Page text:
Don't trust your rust. Ever noticed little rust spots on your cutting knives? Yes, they are more than simply ugly, yes, the foods you're cutting are being exposed to rust and yes, unfortunately this could be unhealthy for you. If your utensils are showing visible rust, they're already a bit past their prime and could do with some updating. Kitchen utensils are easily overlooked for being so common, but for the same reason they're constantly in need of your careful attention; you are preparing your food with them every day!
Frazzled plastics. High density plastics, as used in such kitchen utensils as spatulas or egg flippers, are a wonderful alternative to the usual bevy of commonly used metals. They are flexible, guaranteed never to rust, and usually quite strong to boot. However, these plastics are not without their own drawbacks, as anyone that's ever left their plastic spatula too long upon the rim of a hot skillet knows all too well. Repeated accidental burns or even repeated usual exposure to heat throughout the course of duty can cause these plastics to begin to fray and come apart. While most of them are non-toxic, they nevertheless pose a risk of making your egg turnover just a little crunchier than intended as tiny bits begin to drop off and into your food. Check your plastic utensils for burn damage or worn surfaces from repetitive motions and replace them immediately.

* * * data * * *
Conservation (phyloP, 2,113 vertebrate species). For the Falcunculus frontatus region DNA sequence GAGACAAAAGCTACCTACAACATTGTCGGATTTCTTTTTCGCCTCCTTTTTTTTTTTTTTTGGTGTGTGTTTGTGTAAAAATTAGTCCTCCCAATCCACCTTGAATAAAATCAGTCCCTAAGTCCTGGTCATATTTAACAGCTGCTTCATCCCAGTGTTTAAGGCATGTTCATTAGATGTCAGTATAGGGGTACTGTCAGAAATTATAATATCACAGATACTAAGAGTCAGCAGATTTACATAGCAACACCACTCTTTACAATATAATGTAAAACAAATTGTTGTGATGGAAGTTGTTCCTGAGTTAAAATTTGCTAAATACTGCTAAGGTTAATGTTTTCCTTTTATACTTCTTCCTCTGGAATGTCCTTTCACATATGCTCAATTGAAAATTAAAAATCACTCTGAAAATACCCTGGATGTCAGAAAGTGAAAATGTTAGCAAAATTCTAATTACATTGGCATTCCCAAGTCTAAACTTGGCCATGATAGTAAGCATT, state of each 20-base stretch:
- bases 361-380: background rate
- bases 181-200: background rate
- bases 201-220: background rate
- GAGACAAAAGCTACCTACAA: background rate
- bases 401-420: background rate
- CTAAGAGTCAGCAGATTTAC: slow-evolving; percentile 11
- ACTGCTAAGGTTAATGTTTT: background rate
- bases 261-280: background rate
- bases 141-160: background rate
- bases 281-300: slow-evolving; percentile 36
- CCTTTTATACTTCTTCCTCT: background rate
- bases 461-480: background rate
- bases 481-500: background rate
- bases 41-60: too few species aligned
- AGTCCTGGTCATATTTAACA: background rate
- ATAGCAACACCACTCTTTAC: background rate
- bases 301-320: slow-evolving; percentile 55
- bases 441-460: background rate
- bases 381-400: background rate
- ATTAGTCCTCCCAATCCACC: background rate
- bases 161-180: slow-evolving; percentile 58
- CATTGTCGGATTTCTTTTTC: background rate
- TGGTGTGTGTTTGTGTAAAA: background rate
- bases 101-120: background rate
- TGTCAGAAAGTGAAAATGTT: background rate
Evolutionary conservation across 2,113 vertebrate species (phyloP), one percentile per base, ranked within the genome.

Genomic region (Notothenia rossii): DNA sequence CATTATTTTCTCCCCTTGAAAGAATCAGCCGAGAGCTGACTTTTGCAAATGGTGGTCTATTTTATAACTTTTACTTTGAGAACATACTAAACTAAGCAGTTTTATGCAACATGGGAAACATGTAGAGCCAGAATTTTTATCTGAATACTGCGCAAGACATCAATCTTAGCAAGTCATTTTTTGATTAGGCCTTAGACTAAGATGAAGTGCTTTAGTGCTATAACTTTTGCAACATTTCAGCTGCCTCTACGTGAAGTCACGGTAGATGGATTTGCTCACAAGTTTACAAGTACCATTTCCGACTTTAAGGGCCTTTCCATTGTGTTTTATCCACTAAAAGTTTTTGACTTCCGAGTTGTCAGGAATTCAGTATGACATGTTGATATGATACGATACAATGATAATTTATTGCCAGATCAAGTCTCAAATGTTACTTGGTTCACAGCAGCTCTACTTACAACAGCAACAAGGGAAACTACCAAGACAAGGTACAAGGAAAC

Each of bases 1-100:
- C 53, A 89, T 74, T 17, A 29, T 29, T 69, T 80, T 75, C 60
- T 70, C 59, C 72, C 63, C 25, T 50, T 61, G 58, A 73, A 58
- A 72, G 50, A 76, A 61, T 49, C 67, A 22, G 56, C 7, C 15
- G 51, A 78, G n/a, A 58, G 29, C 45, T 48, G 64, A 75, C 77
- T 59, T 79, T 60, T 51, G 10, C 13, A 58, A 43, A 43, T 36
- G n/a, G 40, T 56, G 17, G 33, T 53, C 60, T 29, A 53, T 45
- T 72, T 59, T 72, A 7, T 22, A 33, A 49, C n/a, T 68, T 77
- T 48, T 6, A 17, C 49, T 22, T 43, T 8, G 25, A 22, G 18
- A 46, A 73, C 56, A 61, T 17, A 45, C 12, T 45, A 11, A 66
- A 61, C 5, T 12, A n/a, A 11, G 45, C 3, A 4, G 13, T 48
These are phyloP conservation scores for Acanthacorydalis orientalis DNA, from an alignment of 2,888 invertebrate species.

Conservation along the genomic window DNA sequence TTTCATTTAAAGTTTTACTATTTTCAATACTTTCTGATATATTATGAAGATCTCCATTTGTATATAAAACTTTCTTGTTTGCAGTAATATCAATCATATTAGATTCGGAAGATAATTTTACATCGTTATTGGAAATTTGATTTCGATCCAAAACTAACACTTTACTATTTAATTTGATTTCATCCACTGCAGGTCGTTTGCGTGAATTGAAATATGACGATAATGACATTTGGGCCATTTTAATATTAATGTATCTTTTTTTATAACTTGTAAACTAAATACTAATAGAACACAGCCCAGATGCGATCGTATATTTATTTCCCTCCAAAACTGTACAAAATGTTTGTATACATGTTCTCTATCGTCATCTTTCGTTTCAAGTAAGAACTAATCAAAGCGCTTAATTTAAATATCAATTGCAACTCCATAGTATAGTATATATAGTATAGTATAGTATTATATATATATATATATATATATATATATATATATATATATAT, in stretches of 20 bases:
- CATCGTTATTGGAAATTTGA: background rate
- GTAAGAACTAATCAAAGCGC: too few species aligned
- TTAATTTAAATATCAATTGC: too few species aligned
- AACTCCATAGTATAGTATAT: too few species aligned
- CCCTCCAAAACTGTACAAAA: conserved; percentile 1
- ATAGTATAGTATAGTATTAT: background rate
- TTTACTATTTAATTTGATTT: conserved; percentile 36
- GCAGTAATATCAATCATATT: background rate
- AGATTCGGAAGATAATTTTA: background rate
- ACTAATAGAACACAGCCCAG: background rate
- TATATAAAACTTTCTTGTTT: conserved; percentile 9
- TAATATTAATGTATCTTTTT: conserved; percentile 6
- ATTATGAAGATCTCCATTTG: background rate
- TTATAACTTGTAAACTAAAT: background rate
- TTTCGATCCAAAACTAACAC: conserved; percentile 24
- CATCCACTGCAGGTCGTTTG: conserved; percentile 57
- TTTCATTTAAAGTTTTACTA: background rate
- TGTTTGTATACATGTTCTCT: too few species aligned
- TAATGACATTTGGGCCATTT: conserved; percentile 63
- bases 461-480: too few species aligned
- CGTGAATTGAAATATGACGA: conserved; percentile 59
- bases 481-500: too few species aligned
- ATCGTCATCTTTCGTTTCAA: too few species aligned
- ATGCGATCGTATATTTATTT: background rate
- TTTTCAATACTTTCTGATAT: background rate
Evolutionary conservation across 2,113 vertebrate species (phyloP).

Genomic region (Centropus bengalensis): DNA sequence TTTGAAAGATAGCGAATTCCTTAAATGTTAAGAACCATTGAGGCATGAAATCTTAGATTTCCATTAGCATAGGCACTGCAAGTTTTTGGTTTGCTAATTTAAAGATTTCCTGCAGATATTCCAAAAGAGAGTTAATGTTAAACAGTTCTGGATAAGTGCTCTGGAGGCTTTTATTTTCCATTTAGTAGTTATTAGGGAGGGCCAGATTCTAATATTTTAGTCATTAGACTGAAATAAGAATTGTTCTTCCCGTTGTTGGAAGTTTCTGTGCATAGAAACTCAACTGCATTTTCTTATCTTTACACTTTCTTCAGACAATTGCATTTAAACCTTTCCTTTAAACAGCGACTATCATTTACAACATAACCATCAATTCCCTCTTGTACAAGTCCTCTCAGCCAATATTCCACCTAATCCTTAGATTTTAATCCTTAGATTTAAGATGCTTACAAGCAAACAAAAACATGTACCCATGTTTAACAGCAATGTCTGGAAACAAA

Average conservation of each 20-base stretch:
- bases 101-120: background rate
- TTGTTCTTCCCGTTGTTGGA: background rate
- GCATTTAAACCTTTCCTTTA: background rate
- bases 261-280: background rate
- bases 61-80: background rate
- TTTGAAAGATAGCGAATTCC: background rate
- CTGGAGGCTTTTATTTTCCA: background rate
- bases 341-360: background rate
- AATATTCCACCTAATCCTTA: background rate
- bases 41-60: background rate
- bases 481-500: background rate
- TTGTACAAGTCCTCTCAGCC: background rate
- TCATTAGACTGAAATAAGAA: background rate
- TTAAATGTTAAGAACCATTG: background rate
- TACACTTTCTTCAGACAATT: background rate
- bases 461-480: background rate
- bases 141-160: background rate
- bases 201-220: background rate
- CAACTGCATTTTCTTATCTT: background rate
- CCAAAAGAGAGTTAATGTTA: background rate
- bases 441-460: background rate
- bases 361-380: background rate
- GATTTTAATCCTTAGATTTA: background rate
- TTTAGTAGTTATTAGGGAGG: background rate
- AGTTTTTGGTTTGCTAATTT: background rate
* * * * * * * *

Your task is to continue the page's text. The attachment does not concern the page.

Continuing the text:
The secret lives of kitchen knives. Though it's true a well cared for top quality kitchen knife could provide you with decades of service, it's important that you check your knife now and again for signs of damage or chipping. Chipping can be extremely hard to spot but, unfortunately, whether or not you spot it in time, you could be ending up with flakes of metal in your dinner. In order to prevent this, make sure you clean your knife right after use, dry it immediately after that and sharpen it as recommended in your owner's manual. Proper care of your knife can extend its lifespan dramatically. Definite no-no's include allowing your knife to sit out with grease, tomato or other food stains, as the oils and acids inside them will slowly break down the integrity of your knife.
Your nose knows. In the case of plastic or rubberized specialty utensils, such as measuring cups or spoons, a funky and persistent odour could be a sign of harmful bacteria build-up. Do your measuring cups retain their unpleasant smell even after being thoroughly washed with soap and water? The soft plastics commonly used in these kitchen utensils are very susceptible to suffering small nicks and abrasions in the course of normal cooking duty. Following contact with raw egg, butter or any other medium prone to support bacteria, your plastic ware could become deeply infected and an ideal home for entire colonies of potentially harmful little invaders. If your plastics have an air you just can't shake, it's better to be safe than sorry and replace the whole lot.